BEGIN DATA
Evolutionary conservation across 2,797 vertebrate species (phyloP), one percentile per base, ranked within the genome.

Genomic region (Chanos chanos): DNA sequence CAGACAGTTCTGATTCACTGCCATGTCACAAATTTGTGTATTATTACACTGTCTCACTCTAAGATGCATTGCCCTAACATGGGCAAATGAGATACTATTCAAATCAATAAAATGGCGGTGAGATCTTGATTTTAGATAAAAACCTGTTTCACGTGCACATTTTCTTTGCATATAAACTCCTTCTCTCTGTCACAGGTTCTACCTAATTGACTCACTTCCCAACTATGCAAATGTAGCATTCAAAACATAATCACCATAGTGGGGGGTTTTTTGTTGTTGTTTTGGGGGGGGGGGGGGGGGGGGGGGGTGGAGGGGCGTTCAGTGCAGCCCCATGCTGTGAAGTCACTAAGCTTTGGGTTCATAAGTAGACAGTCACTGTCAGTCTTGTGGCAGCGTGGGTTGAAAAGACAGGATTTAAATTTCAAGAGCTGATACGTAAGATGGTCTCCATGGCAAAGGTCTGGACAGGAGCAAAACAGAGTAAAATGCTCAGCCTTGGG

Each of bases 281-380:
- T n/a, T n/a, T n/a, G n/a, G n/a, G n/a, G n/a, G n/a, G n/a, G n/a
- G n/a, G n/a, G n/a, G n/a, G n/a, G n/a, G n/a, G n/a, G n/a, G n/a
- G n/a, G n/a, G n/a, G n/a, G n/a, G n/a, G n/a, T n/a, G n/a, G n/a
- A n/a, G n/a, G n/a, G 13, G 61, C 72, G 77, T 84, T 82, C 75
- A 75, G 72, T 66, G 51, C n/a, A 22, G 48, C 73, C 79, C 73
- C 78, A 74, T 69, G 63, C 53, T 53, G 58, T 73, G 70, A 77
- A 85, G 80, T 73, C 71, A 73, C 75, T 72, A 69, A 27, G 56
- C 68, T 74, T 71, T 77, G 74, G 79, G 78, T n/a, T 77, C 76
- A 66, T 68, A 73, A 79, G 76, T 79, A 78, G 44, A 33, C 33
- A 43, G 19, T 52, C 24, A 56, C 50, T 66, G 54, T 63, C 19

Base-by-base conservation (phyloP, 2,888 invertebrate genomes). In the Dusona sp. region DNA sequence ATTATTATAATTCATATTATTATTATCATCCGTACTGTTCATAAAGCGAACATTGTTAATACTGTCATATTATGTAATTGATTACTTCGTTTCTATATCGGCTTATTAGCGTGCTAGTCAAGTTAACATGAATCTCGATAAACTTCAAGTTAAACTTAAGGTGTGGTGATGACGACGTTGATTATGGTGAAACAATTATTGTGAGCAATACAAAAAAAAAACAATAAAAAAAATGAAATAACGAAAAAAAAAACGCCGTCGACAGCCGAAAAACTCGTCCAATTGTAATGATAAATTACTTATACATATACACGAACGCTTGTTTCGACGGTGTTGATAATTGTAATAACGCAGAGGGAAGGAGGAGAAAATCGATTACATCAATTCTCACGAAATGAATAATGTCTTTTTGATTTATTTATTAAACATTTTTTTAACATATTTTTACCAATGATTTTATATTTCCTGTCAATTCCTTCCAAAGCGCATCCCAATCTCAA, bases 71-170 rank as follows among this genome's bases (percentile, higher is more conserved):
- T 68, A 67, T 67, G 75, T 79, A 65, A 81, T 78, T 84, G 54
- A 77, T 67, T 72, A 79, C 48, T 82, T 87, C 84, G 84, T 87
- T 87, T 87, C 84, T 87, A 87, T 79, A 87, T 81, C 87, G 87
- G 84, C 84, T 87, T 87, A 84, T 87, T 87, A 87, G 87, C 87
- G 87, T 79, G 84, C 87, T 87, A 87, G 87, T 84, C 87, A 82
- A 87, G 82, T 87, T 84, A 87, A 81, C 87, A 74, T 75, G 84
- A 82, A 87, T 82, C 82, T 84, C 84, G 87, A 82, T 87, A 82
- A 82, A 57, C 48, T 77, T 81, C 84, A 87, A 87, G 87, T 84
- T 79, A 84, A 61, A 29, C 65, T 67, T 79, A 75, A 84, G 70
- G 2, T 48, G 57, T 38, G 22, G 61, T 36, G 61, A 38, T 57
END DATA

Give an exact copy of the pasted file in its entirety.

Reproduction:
Evolutionary conservation across 2,797 vertebrate species (phyloP), one percentile per base, ranked within the genome.

Genomic region (Chanos chanos): DNA sequence CAGACAGTTCTGATTCACTGCCATGTCACAAATTTGTGTATTATTACACTGTCTCACTCTAAGATGCATTGCCCTAACATGGGCAAATGAGATACTATTCAAATCAATAAAATGGCGGTGAGATCTTGATTTTAGATAAAAACCTGTTTCACGTGCACATTTTCTTTGCATATAAACTCCTTCTCTCTGTCACAGGTTCTACCTAATTGACTCACTTCCCAACTATGCAAATGTAGCATTCAAAACATAATCACCATAGTGGGGGGTTTTTTGTTGTTGTTTTGGGGGGGGGGGGGGGGGGGGGGGGTGGAGGGGCGTTCAGTGCAGCCCCATGCTGTGAAGTCACTAAGCTTTGGGTTCATAAGTAGACAGTCACTGTCAGTCTTGTGGCAGCGTGGGTTGAAAAGACAGGATTTAAATTTCAAGAGCTGATACGTAAGATGGTCTCCATGGCAAAGGTCTGGACAGGAGCAAAACAGAGTAAAATGCTCAGCCTTGGG

Each of bases 281-380:
- T n/a, T n/a, T n/a, G n/a, G n/a, G n/a, G n/a, G n/a, G n/a, G n/a
- G n/a, G n/a, G n/a, G n/a, G n/a, G n/a, G n/a, G n/a, G n/a, G n/a
- G n/a, G n/a, G n/a, G n/a, G n/a, G n/a, G n/a, T n/a, G n/a, G n/a
- A n/a, G n/a, G n/a, G 13, G 61, C 72, G 77, T 84, T 82, C 75
- A 75, G 72, T 66, G 51, C n/a, A 22, G 48, C 73, C 79, C 73
- C 78, A 74, T 69, G 63, C 53, T 53, G 58, T 73, G 70, A 77
- A 85, G 80, T 73, C 71, A 73, C 75, T 72, A 69, A 27, G 56
- C 68, T 74, T 71, T 77, G 74, G 79, G 78, T n/a, T 77, C 76
- A 66, T 68, A 73, A 79, G 76, T 79, A 78, G 44, A 33, C 33
- A 43, G 19, T 52, C 24, A 56, C 50, T 66, G 54, T 63, C 19

Base-by-base conservation (phyloP, 2,888 invertebrate genomes). In the Dusona sp. region DNA sequence ATTATTATAATTCATATTATTATTATCATCCGTACTGTTCATAAAGCGAACATTGTTAATACTGTCATATTATGTAATTGATTACTTCGTTTCTATATCGGCTTATTAGCGTGCTAGTCAAGTTAACATGAATCTCGATAAACTTCAAGTTAAACTTAAGGTGTGGTGATGACGACGTTGATTATGGTGAAACAATTATTGTGAGCAATACAAAAAAAAAACAATAAAAAAAATGAAATAACGAAAAAAAAAACGCCGTCGACAGCCGAAAAACTCGTCCAATTGTAATGATAAATTACTTATACATATACACGAACGCTTGTTTCGACGGTGTTGATAATTGTAATAACGCAGAGGGAAGGAGGAGAAAATCGATTACATCAATTCTCACGAAATGAATAATGTCTTTTTGATTTATTTATTAAACATTTTTTTAACATATTTTTACCAATGATTTTATATTTCCTGTCAATTCCTTCCAAAGCGCATCCCAATCTCAA, bases 71-170 rank as follows among this genome's bases (percentile, higher is more conserved):
- T 68, A 67, T 67, G 75, T 79, A 65, A 81, T 78, T 84, G 54
- A 77, T 67, T 72, A 79, C 48, T 82, T 87, C 84, G 84, T 87
- T 87, T 87, C 84, T 87, A 87, T 79, A 87, T 81, C 87, G 87
- G 84, C 84, T 87, T 87, A 84, T 87, T 87, A 87, G 87, C 87
- G 87, T 79, G 84, C 87, T 87, A 87, G 87, T 84, C 87, A 82
- A 87, G 82, T 87, T 84, A 87, A 81, C 87, A 74, T 75, G 84
- A 82, A 87, T 82, C 82, T 84, C 84, G 87, A 82, T 87, A 82
- A 82, A 57, C 48, T 77, T 81, C 84, A 87, A 87, G 87, T 84
- T 79, A 84, A 61, A 29, C 65, T 67, T 79, A 75, A 84, G 70
- G 2, T 48, G 57, T 38, G 22, G 61, T 36, G 61, A 38, T 57